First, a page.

This begs the question: Is success on a global scale dependent on the dismissal of commonly respected values as truth and loyalty?
Or, as a character in the superb Steve Jobs says, is it binary? Can you be gifted and decent at the same time, or does one cancel the other?

Because The Founder is the weakest of the three films, it doesn’t point to that argument being the case, but a general look into the lives of the geniuses these movies explore paints a bleak image to all the fools who bank on morality getting them very far.

B

Oldboy

oldboy

Because this was the movie recommended to me after having so thoroughly enjoyed Memento, I will make a brief compare and contrast between two pictures.

Is revenge bad?
Characters in both films employ revenge not as means to satisfy their baser desires, but as catalysts to not give up on life. This impulse has so consumed their lives that they do not live for it, as much as they live because of it.
In Memento, Lenny (Guy Pearce) has to keep chasing John G’s until the end of his days, or else he’ll be forced to face the truth of having killed his wife and lost his mind.
In OldBoy, the minute there are no more strings to pull on the elaborate punishment he’s been putting his victim through, Woo-Jin (Yoo Ji-Tae) shoots himself in the head.

Another aspect in which both films are similar is in how the main characters differ from the usual protagonist audiences have come to expect. While not always noble, main protagonists must possess some traits that should make the distinction between them and the bad guys very clear, so it becomes more easy to cheer for them.
In Memento, Lenny is a thief and a murderer, not to mention an asshole; in OldBoy, Dae-Su (Choi Min-Sik) is guilty of less heinous accusations, but he is still a drunkard, a womanizer and a lousy father. Even after repenting from past sins, he does not become the hero of the story. The showdown at the penthouse, which is like nothing I’ve ever seen, shows him as a pitiful excuse for a man. Indeed he will later call himself no better than a wild beast.

Is this why both movies are so wildly effective? Or maybe we have become so accustomed to heroes that are hard to emulate but easy to admire, that when confronted with characters that display some of our worst flaws we tend to cheer them, since we might find ourselves more easily resembled in desires of vengeance than in acts of forgiveness.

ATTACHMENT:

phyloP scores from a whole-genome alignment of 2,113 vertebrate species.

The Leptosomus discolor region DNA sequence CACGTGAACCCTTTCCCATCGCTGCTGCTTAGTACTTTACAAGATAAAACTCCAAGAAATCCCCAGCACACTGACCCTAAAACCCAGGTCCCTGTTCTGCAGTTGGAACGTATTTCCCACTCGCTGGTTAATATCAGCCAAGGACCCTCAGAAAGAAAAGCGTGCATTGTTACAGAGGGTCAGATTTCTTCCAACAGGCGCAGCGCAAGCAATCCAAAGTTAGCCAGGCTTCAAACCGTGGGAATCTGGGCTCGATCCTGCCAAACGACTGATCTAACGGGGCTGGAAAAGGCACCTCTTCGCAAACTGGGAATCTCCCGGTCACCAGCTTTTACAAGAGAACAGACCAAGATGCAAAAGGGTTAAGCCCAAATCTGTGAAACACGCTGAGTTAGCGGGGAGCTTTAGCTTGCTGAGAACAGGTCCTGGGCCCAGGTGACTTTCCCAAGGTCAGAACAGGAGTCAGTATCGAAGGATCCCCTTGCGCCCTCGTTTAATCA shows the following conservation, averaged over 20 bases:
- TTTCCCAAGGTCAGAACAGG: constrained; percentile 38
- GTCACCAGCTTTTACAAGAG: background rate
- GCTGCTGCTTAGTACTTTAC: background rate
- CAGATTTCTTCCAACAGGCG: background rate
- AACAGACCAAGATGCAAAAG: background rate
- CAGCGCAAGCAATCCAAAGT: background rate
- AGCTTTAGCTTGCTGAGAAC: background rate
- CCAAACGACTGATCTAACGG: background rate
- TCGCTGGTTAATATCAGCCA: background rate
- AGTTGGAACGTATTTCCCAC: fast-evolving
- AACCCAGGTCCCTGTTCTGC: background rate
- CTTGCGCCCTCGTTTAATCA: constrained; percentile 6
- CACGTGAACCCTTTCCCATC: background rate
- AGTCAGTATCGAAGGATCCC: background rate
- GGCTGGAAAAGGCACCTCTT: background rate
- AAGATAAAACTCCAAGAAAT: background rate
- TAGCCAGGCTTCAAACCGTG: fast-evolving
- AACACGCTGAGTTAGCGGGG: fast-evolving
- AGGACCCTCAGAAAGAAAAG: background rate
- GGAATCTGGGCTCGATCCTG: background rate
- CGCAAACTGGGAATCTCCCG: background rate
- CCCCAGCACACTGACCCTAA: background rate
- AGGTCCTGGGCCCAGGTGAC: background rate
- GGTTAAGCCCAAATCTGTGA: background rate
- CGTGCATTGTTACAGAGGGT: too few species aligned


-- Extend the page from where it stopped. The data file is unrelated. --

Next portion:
Both films end on a dark note. Lenny will go on in search of the next John G, or be tricked into killing another person who he thinks is guilty for what happened to him. Dae-Su has either forgotten the horrific truth that forced him to rip out his tongue, or he has not.
Whatever the case, they will be living a lie. That’s a terrible final image for the audience to take home with. It has been said that movies are the myths of our time.
I hope that after watching Memento and OldBoy, audiences tremble at the idea of what may happen when forgiveness is not an option.

A+

Hell or High Water

hell-or-high-water-filming-locations-poster

One week after the election that saw Donald J. Trump chosen as the 45th President of the United States, me and my two best friends took a road trip from California to North Carolina.

We drove across miles and miles of barren landscape. We passed through ghost towns, more deserted than the ones that make up the heart of Hell or High Water. We heard stories, sad stories, about poverty encroaching entire regions and turning its inhabitants poor in a nation that is the richest in the world.

The magnificent Hell or High Water is not only a Western, but a document on the extinction of a way of life. You see it with the cowboys running from a fire, driving their cattle to safety across the highway.
“No wonder my kids don’t want to do this as a living”, one of them yells at no one particular.
You see it with the waitress who refuses to give up her tip, made up of stolen bank money, because otherwise she will not be able to afford her mortgage and keep a roof on top of her daughter’s head.
You even see it with bank robbers themselves, when an old diner patron mentions that robbing banks in the 21st century seems entirely out of place.

The film appears to indict the capitalist financial institutions of the United States, who have been given carte blanche to wager with other peoples money, and don’t have to worry about losing it because uncle Sam will bail them out. But who is behind the banks, if not people themselves?

One of the character bemoans the fact that the land they are on used to belong to his ancestors before conquistadors arrived and slaughtered them all. He then says the same thing is happening to small towns across the country, but this time violence is not the culprit, but greed.

Near the end of the film, an old bank worker is reluctant to fax some documents over to a lawyer. The documents state that the loan the bank had given out has been paid in full just in time, so the property will remain in the client’s possession.
Why does the old man do this? What does he gain, besides maybe a bonus for delaying the proceedings? The property, and all the oil on it, will not go to him, but to an unknown person, or group of people, who thrive to make money.
So perhaps it is not the banks that are to blame, but every single human being who would choose money over culture, profit over dignity.
Foreclosures rise, despair sets in, and people end up voting for the billionaire who promises to make their sad, pathetic little towns great again.

A+